def.fo’s debut album, Eternity, is glued to Del Pike’s turntable. Del tracks down Tom Powell to find out how this banging new album was created and how it fits into Liverpool’s musical legacy.
Once in a while, an album comes along where every track is a banger. No matter how hard you try, you can’t help but flip it over again as soon as it finishes. Eternity, the debut long player by def.fo (aka Tom Powell), is such a record.
Released at the end of last year, this is an album that, whilst fresh and original, also feels like a retrospective of some of the best Liverpool music of the past 30-odd years. Unsurprising, as the record is produced by Tom’s Dad, Steve Powell. The elder Powell has worked as either producer or guitarist (or both) with the great and good of the Scouse music scene. The list includes Michael Head, Cast, Echo and The Bunnymen, The Farm, The Stairs, Space, Rain, and Oceanic. Tom is in good hands and the pristine production work on the album certainly makes it feel a million miles away from a debut offering.
Tom himself is currently bassist for Michael Head and The Red Elastic Band. That band’s most recent album, Dear Scott, topped many annual album reviews at the close of 2022. New material is on the way.
The influences of working with the Liverpool legend are clear, and the tracks “Dreamers” and “The Healing Fields” feature Head on dual vocals. The latter sounds curiously like “Hocken’s Hey” from Mick’s 1998 Magical World of The Strands album. That album also happened to feature… Steve Powell. It goes round in circles, and “Circles” is also a standout track from Tom’s album, see what I mean.
Belle and Sebastiane’s Chris Geddes, also guests on keys.
As Eternity has not left my turntable in all its glowing yellow vinyl, ten-track glory, I was particularly excited to chat with Tom. I wanted to find out more about this hidden gem of a record that is screaming out for more exposure, and Tom was only too happy to oblige.
I start by relaying how addictive the album is, to which Tom takes that praise gladly.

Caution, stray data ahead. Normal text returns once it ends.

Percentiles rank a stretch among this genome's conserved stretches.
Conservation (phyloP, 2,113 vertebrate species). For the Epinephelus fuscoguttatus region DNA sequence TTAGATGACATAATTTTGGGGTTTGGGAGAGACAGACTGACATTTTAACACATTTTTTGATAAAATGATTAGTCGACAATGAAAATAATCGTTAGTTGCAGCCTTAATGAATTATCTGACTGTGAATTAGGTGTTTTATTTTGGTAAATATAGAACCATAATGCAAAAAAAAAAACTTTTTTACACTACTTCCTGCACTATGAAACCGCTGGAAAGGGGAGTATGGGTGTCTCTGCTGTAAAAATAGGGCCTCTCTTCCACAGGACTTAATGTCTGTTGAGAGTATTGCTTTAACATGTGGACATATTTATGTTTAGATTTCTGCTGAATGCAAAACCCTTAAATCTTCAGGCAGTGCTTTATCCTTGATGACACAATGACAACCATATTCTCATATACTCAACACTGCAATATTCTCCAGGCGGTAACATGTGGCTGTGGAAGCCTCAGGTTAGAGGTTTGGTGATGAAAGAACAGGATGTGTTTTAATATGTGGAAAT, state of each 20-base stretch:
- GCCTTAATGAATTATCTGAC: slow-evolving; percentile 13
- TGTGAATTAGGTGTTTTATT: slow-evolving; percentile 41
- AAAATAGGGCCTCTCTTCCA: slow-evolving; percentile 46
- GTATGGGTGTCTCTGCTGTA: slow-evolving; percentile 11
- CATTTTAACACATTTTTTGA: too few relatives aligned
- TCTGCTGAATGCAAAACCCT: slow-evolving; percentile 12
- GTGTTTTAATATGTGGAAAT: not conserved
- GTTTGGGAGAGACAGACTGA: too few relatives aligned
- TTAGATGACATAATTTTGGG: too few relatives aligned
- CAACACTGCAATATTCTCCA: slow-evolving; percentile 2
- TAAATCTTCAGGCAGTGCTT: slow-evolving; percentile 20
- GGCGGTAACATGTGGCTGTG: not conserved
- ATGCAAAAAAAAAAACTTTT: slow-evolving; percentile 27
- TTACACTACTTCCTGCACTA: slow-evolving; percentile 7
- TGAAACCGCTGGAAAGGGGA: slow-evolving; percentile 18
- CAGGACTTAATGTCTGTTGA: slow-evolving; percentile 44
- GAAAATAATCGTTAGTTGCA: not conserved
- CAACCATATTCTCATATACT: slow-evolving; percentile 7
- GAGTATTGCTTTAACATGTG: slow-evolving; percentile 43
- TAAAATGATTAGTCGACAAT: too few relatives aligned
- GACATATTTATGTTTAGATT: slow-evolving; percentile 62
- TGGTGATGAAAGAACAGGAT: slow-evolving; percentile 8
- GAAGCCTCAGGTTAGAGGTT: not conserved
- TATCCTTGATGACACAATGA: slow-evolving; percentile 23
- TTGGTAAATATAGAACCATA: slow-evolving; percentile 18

Tom Powell: “There’s a lot of different styles on there, so it could’ve quite easily not worked, but I feel like I like to take risks and do things quite differently. Going back to the start of the recording of it, I was aiming for about 21, but there was probably about 25 that I’d recorded. It was a lot of material, and I drove my Dad absolutely fuckin’ nuts with it. He’d come in, and I’d be like, ‘I’ve written another one,’ and he’s like, ‘You better stop doing this.’”
The album is the first part of a three-album project that should take Tom into the middle of 2025. But is it a concept album?
“Originally, it was going to be a 21-track concept album initially, and I was adamant. Everyone around me was saying ‘You’re making a mistake.” And I was like ‘ahhh, I want to do something different.’ Then, literally, at the last minute, I changed what I was going to do. I got new artwork and a new title, so the actual concept album it was going to be will be out in the autumn.”
I ask what remnants of that concept remain in Eternity.
“The original concept idea for what was going to be the first album is that of a dystopian utopia (dystopia?). So it was meant to be about human beings originating from Mars, they absolutely ruined the planet they were on, the Utopia that was flourishing with flora and fauna, so they have to move over to another planet which is Earth. So that’s now going to be album two. But I don’t want to give much more away. So I took some songs that I thought didn’t really fit the concept, and that would work on another album. One track that stood out for me was ‘Eternity,’ just that one word that would make a good title track.”
The album cover is an original idea based on trip-hoppy graffiti imagery. Tom tells me how that came about.
“The idea of the artwork is, it’s a figure 8 (across a gatefold) that’s built into a wall, the eternity figure being an 8 on its side kind of thing, and there’s a character trying to break through to the other side where there is a utopia, trying to get away from the bad. And in a nutshell it is saying get rid of the bad and let the good in. There are bits of graffiti on the artwork because I kind of like that trip-hop style and graffiti.”
We talk about the feel of the album that I read as optimistic, Tom reasons…
“Hopefully, man, there’s still stuff that sounds moody on there, like in the bass, but hopefully it’s more like psychedelic, positive. I think that’s the running theme, you know, in terms of theme. I think psychedelic is the one.”
I bring up the idea that there is a distinct Liverpool sound to the album, particularly for me, the lost ’90s wonders Top, and of course, the many incarnations of Michael Head. I put it to Tom that it’s like a potted history of Liverpool music but with his own spin on it.